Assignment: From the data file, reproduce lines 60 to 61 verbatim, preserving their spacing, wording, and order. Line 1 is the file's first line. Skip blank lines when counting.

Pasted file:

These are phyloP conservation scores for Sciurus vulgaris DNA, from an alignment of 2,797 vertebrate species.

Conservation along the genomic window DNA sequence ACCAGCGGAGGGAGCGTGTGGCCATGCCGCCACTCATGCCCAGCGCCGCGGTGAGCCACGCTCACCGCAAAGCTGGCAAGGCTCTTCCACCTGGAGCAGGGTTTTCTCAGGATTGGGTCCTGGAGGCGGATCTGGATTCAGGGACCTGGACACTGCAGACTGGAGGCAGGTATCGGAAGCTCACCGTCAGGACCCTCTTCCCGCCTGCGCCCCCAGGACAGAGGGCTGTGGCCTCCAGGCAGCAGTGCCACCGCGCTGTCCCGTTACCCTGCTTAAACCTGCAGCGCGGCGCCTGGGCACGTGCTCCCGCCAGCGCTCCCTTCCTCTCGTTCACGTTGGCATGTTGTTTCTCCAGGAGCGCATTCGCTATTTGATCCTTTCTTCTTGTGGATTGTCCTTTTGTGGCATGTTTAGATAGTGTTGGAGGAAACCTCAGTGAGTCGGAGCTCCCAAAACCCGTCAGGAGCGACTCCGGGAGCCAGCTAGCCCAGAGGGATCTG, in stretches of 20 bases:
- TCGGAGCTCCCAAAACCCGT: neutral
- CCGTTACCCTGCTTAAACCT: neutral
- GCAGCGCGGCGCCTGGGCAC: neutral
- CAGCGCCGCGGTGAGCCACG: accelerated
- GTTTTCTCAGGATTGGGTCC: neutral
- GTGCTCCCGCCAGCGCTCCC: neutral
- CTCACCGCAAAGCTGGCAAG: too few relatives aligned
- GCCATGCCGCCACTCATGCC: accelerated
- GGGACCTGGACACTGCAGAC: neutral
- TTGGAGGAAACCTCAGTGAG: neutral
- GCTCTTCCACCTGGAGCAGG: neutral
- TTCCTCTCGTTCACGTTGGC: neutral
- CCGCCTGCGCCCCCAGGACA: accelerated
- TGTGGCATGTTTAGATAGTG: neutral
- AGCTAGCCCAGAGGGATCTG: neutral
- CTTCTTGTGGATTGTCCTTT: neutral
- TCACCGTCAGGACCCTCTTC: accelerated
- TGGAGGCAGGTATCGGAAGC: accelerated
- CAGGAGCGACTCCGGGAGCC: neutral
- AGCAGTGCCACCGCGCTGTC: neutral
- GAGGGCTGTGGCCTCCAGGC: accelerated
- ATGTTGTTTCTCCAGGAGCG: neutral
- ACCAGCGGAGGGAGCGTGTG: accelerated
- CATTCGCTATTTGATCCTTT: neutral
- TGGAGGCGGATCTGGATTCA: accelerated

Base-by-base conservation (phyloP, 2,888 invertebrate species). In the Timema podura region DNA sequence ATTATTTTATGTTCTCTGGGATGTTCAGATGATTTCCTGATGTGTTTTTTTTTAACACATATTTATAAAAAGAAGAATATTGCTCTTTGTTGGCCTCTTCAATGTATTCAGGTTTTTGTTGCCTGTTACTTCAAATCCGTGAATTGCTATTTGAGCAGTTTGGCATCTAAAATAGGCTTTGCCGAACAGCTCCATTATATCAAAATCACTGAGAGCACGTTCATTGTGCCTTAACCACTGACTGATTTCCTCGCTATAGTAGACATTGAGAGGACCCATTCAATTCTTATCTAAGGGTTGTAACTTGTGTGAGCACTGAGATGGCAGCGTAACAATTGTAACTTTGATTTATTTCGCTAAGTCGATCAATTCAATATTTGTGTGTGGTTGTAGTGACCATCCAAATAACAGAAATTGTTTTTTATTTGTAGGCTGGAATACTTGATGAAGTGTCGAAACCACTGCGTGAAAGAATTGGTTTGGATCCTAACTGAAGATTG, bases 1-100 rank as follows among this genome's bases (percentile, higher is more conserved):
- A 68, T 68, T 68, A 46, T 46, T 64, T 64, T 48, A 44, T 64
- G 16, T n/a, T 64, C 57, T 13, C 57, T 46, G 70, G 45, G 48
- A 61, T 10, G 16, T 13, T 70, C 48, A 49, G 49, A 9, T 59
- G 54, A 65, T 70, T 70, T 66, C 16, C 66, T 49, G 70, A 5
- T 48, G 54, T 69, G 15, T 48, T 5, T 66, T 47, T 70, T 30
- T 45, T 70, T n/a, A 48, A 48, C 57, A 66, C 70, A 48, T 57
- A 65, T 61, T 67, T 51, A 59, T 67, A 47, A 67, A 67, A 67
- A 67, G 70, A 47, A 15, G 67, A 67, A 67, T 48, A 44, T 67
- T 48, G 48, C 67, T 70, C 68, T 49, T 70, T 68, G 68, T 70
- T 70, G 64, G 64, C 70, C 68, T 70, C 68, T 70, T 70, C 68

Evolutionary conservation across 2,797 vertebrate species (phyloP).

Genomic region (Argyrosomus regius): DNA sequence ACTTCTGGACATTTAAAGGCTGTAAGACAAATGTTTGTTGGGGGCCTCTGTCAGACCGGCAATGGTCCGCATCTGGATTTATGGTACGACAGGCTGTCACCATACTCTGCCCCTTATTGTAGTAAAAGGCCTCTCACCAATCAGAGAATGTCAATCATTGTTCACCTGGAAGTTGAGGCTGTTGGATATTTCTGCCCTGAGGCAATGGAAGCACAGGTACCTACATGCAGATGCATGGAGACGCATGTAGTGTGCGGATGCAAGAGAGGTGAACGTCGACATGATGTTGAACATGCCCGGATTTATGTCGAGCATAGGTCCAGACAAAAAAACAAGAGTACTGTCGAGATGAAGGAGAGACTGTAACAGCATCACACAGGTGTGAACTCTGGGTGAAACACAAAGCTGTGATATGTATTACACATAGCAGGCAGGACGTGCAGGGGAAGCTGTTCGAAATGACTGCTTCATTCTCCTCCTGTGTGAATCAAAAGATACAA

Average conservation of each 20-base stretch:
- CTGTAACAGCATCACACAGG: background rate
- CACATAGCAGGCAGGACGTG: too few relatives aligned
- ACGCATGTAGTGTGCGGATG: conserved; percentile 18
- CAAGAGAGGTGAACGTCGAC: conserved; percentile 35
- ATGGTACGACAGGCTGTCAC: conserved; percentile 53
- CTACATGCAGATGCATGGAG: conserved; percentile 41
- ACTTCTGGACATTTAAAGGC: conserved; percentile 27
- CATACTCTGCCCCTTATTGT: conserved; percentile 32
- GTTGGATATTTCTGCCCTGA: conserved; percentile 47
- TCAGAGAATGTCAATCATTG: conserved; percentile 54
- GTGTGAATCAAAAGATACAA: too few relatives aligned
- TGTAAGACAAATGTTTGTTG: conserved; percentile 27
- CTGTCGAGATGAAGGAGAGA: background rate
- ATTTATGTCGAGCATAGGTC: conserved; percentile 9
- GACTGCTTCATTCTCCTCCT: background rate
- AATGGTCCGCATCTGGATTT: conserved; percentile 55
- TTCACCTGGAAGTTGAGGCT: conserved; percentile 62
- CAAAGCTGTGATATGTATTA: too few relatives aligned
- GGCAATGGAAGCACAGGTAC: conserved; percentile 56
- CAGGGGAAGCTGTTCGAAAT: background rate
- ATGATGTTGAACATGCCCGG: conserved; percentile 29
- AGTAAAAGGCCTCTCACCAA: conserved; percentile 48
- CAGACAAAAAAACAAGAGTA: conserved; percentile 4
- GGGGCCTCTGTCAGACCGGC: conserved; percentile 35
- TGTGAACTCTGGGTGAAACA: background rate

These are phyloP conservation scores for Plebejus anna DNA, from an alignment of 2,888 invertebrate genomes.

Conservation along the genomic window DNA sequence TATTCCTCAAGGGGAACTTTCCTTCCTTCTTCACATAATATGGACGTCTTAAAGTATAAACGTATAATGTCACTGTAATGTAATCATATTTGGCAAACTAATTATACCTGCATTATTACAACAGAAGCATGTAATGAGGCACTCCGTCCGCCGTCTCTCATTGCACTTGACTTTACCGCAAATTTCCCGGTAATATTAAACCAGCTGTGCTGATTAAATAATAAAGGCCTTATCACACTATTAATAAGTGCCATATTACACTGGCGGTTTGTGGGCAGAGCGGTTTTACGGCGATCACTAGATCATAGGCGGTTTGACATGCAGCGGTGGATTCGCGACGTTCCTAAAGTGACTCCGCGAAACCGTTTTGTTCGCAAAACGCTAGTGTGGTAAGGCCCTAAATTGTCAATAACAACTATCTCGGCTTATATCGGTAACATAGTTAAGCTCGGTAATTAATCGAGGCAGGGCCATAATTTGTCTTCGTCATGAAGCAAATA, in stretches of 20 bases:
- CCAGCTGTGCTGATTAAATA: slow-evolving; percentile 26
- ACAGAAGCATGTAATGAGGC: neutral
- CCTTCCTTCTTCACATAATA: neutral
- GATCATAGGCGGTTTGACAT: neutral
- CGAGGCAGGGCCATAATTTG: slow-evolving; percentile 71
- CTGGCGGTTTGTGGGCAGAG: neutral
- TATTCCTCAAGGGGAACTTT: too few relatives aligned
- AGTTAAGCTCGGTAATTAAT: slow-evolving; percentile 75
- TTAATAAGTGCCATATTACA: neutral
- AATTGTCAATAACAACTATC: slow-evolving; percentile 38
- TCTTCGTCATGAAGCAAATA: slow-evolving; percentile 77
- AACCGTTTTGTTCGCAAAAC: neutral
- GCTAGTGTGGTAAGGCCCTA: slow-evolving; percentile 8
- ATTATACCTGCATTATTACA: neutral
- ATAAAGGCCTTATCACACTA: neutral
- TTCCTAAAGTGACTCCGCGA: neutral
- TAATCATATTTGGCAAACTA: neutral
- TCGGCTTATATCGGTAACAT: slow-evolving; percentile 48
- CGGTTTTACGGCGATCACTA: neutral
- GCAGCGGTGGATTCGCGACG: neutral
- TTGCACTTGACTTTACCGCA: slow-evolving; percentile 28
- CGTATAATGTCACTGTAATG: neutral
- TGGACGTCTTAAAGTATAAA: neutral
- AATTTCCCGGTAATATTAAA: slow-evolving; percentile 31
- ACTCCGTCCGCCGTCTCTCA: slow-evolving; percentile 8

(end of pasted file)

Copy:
- GGCAATGGAAGCACAGGTAC: conserved; percentile 56
- CAGGGGAAGCTGTTCGAAAT: background rate